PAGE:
Because from 2,602 to 370 looks like an enormous reduction for a falling object that is supposed to increase speed as it falls
A falling object increases speed only up to the point at which air resistance (which increases with the square of speed) balances the force of gravity (which remains constant). This balance point is called terminal velocity, and varies mostly with the mass and cross-sectional area of the falling object, and the density of the surrounding air.
That last part, the air density, is the most important factor. At 28km altitude, the air density is only about 2% of sea level. During that descent, air resistance increases by a factor of 50, and your speed falls accordingly.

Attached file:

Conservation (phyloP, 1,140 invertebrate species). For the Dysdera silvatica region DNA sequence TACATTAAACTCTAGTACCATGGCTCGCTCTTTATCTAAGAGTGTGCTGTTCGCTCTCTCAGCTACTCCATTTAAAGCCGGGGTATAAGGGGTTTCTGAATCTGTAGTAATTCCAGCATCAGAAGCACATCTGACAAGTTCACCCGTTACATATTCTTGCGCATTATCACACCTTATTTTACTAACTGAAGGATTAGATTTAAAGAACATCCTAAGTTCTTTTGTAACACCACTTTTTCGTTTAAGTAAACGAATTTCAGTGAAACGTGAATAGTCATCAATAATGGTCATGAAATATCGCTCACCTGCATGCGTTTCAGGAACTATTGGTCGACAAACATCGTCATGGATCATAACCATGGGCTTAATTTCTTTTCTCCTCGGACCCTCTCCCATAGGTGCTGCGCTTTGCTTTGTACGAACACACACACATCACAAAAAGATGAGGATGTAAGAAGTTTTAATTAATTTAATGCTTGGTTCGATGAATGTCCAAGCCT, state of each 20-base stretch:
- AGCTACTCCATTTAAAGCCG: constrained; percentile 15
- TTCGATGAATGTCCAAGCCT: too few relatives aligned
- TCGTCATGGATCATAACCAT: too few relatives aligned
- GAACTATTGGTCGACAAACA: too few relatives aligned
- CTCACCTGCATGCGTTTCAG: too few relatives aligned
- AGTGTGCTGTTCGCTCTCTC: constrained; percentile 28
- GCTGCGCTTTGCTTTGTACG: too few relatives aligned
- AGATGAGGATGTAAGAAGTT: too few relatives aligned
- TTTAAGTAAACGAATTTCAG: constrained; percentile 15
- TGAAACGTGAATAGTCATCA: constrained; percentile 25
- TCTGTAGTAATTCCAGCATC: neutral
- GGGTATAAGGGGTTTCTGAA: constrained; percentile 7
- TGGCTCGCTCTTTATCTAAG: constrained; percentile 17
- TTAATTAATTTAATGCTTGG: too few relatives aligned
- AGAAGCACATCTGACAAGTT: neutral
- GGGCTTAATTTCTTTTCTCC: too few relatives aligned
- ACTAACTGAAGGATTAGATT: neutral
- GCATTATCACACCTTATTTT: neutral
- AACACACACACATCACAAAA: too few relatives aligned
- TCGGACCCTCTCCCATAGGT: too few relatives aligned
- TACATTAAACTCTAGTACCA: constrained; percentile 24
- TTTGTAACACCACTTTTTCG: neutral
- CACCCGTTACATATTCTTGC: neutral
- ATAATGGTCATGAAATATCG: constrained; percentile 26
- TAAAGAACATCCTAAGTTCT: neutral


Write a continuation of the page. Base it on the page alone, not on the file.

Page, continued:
Almost all of this reduction in speed would occur with or without the air brakes, the same way it does for any crewed-capsule reentry. The air brakes, when deployed, slightly increase the cross-section of the stage, and thus the air resistance, which lowers the terminal velocity.
The other function of the air brakes is to improve the stability of the descending stage. Objects moving ballistically through air tend to orient themselves with the denser end forward and the air-draggy end backwards -- like a throwing dart, with a heavy head at one end and a finned tail at the other. If the stage starts to turn in flight for any reason, the extra drag on the extended air brakes tends to straighten it back out.